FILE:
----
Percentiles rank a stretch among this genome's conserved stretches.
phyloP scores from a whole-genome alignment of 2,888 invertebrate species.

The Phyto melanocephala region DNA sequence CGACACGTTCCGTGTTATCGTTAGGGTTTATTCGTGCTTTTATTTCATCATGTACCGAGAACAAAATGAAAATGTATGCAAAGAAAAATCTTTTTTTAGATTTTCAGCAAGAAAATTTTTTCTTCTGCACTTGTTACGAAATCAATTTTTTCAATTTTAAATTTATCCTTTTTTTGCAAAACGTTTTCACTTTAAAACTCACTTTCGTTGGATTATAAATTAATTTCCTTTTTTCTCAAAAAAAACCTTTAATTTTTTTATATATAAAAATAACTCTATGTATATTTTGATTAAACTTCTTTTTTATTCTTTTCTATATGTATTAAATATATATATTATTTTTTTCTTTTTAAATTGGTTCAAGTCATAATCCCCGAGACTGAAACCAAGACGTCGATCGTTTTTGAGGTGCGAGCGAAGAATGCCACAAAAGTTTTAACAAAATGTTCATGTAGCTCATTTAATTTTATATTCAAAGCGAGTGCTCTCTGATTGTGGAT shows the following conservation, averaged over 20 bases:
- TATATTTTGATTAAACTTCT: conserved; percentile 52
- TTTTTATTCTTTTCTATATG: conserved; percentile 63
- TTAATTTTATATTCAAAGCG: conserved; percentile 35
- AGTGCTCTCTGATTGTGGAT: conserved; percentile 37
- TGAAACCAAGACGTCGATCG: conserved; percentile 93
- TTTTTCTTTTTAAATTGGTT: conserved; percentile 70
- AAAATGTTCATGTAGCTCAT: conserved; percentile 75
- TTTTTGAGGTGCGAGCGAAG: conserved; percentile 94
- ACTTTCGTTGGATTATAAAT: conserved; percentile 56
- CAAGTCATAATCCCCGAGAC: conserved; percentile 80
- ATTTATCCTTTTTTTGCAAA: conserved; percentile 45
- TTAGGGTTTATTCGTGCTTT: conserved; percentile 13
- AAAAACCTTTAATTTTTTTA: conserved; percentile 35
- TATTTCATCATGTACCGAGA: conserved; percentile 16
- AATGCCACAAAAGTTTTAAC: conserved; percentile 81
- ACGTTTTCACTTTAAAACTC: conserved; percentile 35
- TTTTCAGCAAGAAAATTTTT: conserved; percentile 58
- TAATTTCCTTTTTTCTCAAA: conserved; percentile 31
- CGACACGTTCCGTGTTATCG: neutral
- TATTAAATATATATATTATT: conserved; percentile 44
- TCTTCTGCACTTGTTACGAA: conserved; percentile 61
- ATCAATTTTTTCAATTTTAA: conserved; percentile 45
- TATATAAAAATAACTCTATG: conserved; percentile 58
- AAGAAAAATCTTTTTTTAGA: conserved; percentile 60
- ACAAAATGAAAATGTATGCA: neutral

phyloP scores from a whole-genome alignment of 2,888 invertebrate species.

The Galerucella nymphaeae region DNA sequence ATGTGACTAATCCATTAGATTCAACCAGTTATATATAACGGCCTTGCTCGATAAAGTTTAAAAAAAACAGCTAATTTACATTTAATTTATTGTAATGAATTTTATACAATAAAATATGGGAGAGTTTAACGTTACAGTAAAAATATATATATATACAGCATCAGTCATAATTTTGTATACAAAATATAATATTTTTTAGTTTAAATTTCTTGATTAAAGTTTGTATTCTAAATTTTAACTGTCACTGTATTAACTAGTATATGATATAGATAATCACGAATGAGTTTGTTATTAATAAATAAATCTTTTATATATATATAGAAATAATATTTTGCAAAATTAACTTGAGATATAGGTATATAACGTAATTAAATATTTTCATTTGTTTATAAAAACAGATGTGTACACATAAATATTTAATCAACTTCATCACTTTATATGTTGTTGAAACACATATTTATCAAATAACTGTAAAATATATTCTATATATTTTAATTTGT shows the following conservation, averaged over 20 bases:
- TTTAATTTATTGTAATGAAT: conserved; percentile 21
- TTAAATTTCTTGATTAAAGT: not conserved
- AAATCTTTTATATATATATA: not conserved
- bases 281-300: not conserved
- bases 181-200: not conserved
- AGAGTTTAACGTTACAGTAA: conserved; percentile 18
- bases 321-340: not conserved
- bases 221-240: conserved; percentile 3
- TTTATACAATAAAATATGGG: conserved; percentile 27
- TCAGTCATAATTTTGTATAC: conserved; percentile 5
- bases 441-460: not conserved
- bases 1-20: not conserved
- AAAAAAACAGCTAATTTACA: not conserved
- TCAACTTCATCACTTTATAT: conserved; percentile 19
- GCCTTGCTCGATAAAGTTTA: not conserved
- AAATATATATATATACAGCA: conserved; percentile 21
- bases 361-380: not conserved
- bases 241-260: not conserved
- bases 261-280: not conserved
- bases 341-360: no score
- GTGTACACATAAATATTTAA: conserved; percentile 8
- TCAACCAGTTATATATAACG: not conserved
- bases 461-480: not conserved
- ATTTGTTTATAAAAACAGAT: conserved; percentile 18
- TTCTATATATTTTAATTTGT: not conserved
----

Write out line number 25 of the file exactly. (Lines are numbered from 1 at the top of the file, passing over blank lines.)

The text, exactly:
- ATCAATTTTTTCAATTTTAA: conserved; percentile 45